Transcript: The Opportunity in OER for Publishers
The Opportunity in OER: A Short Course For Publishers
With Carrie O’Donnell, CafeLearn.com
For podcast release January 3, 2018
KENNEALLY: OER, open educational resources are found today in many K-12 and higher ed classrooms. Free and accessible, OER materials have grown in quantity and quality. Instructors prize the flexibility of OER, and students love the affordability. Publishers, too, we think, can find a lot to like in OER, and you’ll hear about that from our special guest today, Carrie O’Donnell, the founder of O’Donnell Learn and cafelearn.com, someone who’s been a thought leader in educational publishing for more than 25 years.
This program is being presented to you today by Copyright Clearance Center, and our UK-based subsidiary, Ixxus. Copyright Clearance Center is a global leader in content management, licensing, discovery, and document delivery solutions through our relationships with those who use great content. Copyright Clearance Center drives market-based solutions that fuel research, power publishing, and respect copyright. Ixxus is a leading provider of global information solutions that reinvent the way organizations deliver value from data and content to drive growth. Our Ixxus publishing platform is a fully hosted cloud-based solution built upon the Alfresco content services platform. It gives you the tools you need to search, discover, surface, and reuse content, as well as across the entire content lifecycle.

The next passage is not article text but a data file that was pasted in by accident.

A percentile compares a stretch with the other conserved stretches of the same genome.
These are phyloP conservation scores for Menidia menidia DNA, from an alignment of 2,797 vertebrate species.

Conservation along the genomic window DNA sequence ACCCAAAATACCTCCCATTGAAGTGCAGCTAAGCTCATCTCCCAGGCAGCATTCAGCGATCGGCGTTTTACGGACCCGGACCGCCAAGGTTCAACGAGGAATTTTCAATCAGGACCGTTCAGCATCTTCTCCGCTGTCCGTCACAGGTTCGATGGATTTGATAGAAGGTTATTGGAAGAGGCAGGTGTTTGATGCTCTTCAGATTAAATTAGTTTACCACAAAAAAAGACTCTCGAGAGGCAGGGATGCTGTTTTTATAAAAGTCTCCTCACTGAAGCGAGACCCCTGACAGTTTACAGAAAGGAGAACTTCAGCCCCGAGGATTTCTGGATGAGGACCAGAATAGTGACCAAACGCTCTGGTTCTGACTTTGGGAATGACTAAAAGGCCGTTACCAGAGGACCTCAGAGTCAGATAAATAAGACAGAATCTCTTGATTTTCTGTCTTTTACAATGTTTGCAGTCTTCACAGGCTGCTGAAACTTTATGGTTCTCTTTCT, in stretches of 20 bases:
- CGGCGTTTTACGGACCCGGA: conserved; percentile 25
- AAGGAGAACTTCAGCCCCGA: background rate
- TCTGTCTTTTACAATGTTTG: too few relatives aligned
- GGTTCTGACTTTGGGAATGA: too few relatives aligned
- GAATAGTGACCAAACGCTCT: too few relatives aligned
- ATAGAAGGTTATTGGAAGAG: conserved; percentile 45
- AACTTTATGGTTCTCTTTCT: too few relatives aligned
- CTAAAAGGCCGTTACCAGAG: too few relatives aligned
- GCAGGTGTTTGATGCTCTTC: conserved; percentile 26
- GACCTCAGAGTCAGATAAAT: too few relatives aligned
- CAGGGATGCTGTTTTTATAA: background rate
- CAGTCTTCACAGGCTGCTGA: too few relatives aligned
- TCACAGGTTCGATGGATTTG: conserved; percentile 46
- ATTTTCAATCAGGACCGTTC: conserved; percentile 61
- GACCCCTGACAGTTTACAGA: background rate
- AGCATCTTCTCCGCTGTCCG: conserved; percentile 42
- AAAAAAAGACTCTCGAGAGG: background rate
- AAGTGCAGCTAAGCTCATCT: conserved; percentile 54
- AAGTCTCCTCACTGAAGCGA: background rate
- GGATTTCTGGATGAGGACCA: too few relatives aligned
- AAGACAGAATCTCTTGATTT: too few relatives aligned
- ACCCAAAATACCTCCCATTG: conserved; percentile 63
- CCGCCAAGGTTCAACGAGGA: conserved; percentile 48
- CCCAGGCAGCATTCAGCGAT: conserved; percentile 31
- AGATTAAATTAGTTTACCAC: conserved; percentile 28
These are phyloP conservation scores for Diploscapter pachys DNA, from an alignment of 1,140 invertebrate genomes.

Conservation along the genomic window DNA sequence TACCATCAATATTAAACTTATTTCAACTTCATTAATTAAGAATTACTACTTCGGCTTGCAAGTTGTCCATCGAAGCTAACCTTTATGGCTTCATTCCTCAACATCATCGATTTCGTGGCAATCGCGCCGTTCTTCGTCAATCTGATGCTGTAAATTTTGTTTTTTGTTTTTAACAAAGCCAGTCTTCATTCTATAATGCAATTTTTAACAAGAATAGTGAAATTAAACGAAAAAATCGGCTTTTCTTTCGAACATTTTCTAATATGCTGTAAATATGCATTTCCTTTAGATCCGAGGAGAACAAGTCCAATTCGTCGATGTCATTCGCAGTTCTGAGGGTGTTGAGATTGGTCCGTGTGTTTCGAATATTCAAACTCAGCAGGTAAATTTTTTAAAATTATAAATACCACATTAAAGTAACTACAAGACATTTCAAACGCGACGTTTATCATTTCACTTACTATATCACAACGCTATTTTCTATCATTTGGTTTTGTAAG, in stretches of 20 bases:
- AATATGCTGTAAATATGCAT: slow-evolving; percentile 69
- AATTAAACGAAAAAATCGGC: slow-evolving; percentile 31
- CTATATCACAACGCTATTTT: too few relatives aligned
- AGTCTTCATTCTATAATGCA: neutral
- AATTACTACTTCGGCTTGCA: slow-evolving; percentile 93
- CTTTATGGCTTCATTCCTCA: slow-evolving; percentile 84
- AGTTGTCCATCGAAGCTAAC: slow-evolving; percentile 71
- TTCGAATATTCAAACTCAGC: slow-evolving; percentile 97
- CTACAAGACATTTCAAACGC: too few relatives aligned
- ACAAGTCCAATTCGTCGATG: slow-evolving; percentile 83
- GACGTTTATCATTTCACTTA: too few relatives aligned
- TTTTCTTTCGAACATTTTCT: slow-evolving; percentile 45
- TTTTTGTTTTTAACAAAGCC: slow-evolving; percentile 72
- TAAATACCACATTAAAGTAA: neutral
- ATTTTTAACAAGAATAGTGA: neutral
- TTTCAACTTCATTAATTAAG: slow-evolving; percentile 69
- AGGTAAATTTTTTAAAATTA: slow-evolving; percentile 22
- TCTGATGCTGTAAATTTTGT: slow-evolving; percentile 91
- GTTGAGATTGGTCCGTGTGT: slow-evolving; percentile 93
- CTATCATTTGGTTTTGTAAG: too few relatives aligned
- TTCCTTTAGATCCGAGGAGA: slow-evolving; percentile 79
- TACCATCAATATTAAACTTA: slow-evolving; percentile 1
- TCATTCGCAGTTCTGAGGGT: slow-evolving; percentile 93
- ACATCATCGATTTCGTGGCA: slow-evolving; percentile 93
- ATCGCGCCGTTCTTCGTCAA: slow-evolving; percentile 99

Right now, though, I do want to turn to my guest who’s with me today in our corporate headquarters in Danvers, Massachusetts. Carrie O’Donnell, welcome.
O’DONNELL: Thanks, Chris, I’m happy to be here today.
KENNEALLY: We’re very glad you could join us. We want to tell people a bit about Carrie. For over 20 years Carrie O’Donnell has been a change agent in the education industry, particularly focusing on digital learning solutions for both the workplace and higher education. She is the founder, today, of a company called Café Learn, online at cafelearn.com, founded in January of 2013 and based in Connecticut. Briefly, Café Learn partners with firms and schools to improve learning by delivering bite-size social and measurable learning experiences.
This is not the first company Carrie has founded. You’re a serial entrepreneur, which is quite a distinction because in 1990 through to 2012, you were the founder of CEO of O’Donnell Learn, which was providing solutions for educational providers to transform their products and processes in a turbulent industry with rapidly shifting business models. Rapidly shifting business models, turbulent industry – you’re describing education, but you’re describing publishing, too, I think, Carrie.
KENNEALLY: Exactly. Well, let’s talk about what OER is, because we may think we know what that abbreviation means, open education resources, but you’ve got a very succinct definition that you want to give to us. Tell us about that.